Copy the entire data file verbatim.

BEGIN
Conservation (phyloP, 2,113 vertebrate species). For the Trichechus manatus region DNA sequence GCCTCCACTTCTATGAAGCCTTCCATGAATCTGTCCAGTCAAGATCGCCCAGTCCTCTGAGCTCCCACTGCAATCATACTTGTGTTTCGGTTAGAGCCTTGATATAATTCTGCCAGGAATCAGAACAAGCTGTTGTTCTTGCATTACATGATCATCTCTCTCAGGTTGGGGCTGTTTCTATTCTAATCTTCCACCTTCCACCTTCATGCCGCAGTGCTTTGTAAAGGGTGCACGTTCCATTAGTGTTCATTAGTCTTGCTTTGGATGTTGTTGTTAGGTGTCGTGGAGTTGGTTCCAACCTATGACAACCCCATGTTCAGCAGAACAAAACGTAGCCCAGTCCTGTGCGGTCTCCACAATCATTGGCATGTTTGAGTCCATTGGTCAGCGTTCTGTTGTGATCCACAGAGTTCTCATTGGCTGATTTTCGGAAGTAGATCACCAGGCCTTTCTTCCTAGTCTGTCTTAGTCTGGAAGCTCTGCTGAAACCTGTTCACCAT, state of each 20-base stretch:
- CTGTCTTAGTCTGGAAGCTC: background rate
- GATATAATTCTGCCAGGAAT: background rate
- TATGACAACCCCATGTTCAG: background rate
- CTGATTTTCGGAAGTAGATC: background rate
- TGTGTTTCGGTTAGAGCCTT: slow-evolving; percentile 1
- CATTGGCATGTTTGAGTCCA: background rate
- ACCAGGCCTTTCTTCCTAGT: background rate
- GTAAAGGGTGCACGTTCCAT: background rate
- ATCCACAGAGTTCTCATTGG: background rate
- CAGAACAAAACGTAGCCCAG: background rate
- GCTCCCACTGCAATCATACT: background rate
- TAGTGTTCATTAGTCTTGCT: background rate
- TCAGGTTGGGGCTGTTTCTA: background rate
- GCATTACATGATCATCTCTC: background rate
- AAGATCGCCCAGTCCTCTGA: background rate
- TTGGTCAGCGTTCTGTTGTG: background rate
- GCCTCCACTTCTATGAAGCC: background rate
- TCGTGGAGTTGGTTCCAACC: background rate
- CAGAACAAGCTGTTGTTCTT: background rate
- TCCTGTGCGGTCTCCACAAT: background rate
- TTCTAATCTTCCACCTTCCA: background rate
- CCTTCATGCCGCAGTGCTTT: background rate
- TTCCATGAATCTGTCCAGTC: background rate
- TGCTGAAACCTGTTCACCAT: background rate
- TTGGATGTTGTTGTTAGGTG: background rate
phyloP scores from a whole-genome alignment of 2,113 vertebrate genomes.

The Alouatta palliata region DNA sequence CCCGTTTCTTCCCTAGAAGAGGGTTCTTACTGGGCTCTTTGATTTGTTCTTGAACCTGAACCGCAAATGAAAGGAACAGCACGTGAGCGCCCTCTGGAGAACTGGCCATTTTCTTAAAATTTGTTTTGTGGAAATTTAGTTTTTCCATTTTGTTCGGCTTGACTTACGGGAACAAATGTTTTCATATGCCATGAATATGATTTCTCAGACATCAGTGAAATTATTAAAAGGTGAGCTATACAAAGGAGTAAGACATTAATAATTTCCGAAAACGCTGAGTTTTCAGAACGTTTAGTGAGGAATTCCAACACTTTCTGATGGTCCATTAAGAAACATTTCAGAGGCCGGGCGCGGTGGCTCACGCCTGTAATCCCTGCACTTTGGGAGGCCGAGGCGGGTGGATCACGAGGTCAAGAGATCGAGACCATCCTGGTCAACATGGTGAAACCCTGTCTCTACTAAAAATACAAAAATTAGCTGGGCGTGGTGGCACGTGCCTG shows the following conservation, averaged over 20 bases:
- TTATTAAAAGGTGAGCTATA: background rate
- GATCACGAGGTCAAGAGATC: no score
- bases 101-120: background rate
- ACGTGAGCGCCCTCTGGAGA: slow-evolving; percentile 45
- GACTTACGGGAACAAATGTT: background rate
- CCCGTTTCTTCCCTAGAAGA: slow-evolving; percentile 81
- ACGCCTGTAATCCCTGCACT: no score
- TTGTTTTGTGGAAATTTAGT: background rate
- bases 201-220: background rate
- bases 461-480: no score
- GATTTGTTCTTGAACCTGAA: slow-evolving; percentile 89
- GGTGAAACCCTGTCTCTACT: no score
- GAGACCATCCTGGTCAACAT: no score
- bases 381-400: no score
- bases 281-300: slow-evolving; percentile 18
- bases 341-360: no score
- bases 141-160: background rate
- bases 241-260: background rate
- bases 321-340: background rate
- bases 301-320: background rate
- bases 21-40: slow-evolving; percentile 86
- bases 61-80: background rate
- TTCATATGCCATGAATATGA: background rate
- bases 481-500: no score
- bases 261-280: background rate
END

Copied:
Conservation (phyloP, 2,113 vertebrate species). For the Trichechus manatus region DNA sequence GCCTCCACTTCTATGAAGCCTTCCATGAATCTGTCCAGTCAAGATCGCCCAGTCCTCTGAGCTCCCACTGCAATCATACTTGTGTTTCGGTTAGAGCCTTGATATAATTCTGCCAGGAATCAGAACAAGCTGTTGTTCTTGCATTACATGATCATCTCTCTCAGGTTGGGGCTGTTTCTATTCTAATCTTCCACCTTCCACCTTCATGCCGCAGTGCTTTGTAAAGGGTGCACGTTCCATTAGTGTTCATTAGTCTTGCTTTGGATGTTGTTGTTAGGTGTCGTGGAGTTGGTTCCAACCTATGACAACCCCATGTTCAGCAGAACAAAACGTAGCCCAGTCCTGTGCGGTCTCCACAATCATTGGCATGTTTGAGTCCATTGGTCAGCGTTCTGTTGTGATCCACAGAGTTCTCATTGGCTGATTTTCGGAAGTAGATCACCAGGCCTTTCTTCCTAGTCTGTCTTAGTCTGGAAGCTCTGCTGAAACCTGTTCACCAT, state of each 20-base stretch:
- CTGTCTTAGTCTGGAAGCTC: background rate
- GATATAATTCTGCCAGGAAT: background rate
- TATGACAACCCCATGTTCAG: background rate
- CTGATTTTCGGAAGTAGATC: background rate
- TGTGTTTCGGTTAGAGCCTT: slow-evolving; percentile 1
- CATTGGCATGTTTGAGTCCA: background rate
- ACCAGGCCTTTCTTCCTAGT: background rate
- GTAAAGGGTGCACGTTCCAT: background rate
- ATCCACAGAGTTCTCATTGG: background rate
- CAGAACAAAACGTAGCCCAG: background rate
- GCTCCCACTGCAATCATACT: background rate
- TAGTGTTCATTAGTCTTGCT: background rate
- TCAGGTTGGGGCTGTTTCTA: background rate
- GCATTACATGATCATCTCTC: background rate
- AAGATCGCCCAGTCCTCTGA: background rate
- TTGGTCAGCGTTCTGTTGTG: background rate
- GCCTCCACTTCTATGAAGCC: background rate
- TCGTGGAGTTGGTTCCAACC: background rate
- CAGAACAAGCTGTTGTTCTT: background rate
- TCCTGTGCGGTCTCCACAAT: background rate
- TTCTAATCTTCCACCTTCCA: background rate
- CCTTCATGCCGCAGTGCTTT: background rate
- TTCCATGAATCTGTCCAGTC: background rate
- TGCTGAAACCTGTTCACCAT: background rate
- TTGGATGTTGTTGTTAGGTG: background rate
phyloP scores from a whole-genome alignment of 2,113 vertebrate genomes.

The Alouatta palliata region DNA sequence CCCGTTTCTTCCCTAGAAGAGGGTTCTTACTGGGCTCTTTGATTTGTTCTTGAACCTGAACCGCAAATGAAAGGAACAGCACGTGAGCGCCCTCTGGAGAACTGGCCATTTTCTTAAAATTTGTTTTGTGGAAATTTAGTTTTTCCATTTTGTTCGGCTTGACTTACGGGAACAAATGTTTTCATATGCCATGAATATGATTTCTCAGACATCAGTGAAATTATTAAAAGGTGAGCTATACAAAGGAGTAAGACATTAATAATTTCCGAAAACGCTGAGTTTTCAGAACGTTTAGTGAGGAATTCCAACACTTTCTGATGGTCCATTAAGAAACATTTCAGAGGCCGGGCGCGGTGGCTCACGCCTGTAATCCCTGCACTTTGGGAGGCCGAGGCGGGTGGATCACGAGGTCAAGAGATCGAGACCATCCTGGTCAACATGGTGAAACCCTGTCTCTACTAAAAATACAAAAATTAGCTGGGCGTGGTGGCACGTGCCTG shows the following conservation, averaged over 20 bases:
- TTATTAAAAGGTGAGCTATA: background rate
- GATCACGAGGTCAAGAGATC: no score
- bases 101-120: background rate
- ACGTGAGCGCCCTCTGGAGA: slow-evolving; percentile 45
- GACTTACGGGAACAAATGTT: background rate
- CCCGTTTCTTCCCTAGAAGA: slow-evolving; percentile 81
- ACGCCTGTAATCCCTGCACT: no score
- TTGTTTTGTGGAAATTTAGT: background rate
- bases 201-220: background rate
- bases 461-480: no score
- GATTTGTTCTTGAACCTGAA: slow-evolving; percentile 89
- GGTGAAACCCTGTCTCTACT: no score
- GAGACCATCCTGGTCAACAT: no score
- bases 381-400: no score
- bases 281-300: slow-evolving; percentile 18
- bases 341-360: no score
- bases 141-160: background rate
- bases 241-260: background rate
- bases 321-340: background rate
- bases 301-320: background rate
- bases 21-40: slow-evolving; percentile 86
- bases 61-80: background rate
- TTCATATGCCATGAATATGA: background rate
- bases 481-500: no score
- bases 261-280: background rate